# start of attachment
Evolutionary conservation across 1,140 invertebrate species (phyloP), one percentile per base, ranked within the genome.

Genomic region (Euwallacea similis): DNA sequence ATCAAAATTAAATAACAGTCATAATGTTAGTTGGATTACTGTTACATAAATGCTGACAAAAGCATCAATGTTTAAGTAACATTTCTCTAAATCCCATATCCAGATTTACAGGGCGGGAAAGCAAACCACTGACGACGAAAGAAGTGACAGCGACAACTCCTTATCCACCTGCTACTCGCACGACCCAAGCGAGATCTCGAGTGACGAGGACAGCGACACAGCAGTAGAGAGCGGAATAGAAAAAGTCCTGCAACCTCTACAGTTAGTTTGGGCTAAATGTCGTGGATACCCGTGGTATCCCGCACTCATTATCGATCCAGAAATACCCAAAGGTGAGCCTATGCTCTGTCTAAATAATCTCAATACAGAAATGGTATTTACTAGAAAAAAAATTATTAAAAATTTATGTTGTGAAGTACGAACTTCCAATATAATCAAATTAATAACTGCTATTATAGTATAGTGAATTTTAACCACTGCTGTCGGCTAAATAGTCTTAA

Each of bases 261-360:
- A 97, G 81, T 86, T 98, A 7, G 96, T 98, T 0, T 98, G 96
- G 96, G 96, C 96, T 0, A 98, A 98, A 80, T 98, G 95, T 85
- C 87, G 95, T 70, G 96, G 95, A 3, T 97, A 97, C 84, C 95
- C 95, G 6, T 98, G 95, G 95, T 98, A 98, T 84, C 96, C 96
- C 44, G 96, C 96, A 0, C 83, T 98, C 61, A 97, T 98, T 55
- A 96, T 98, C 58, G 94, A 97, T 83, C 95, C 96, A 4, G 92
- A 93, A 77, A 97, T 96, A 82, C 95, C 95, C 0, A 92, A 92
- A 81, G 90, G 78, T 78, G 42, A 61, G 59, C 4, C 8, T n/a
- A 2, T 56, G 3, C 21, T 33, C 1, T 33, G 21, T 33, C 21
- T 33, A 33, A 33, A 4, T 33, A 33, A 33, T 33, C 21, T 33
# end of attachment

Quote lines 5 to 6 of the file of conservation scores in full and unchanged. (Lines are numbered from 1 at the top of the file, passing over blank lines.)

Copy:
- G 96, G 96, C 96, T 0, A 98, A 98, A 80, T 98, G 95, T 85
- C 87, G 95, T 70, G 96, G 95, A 3, T 97, A 97, C 84, C 95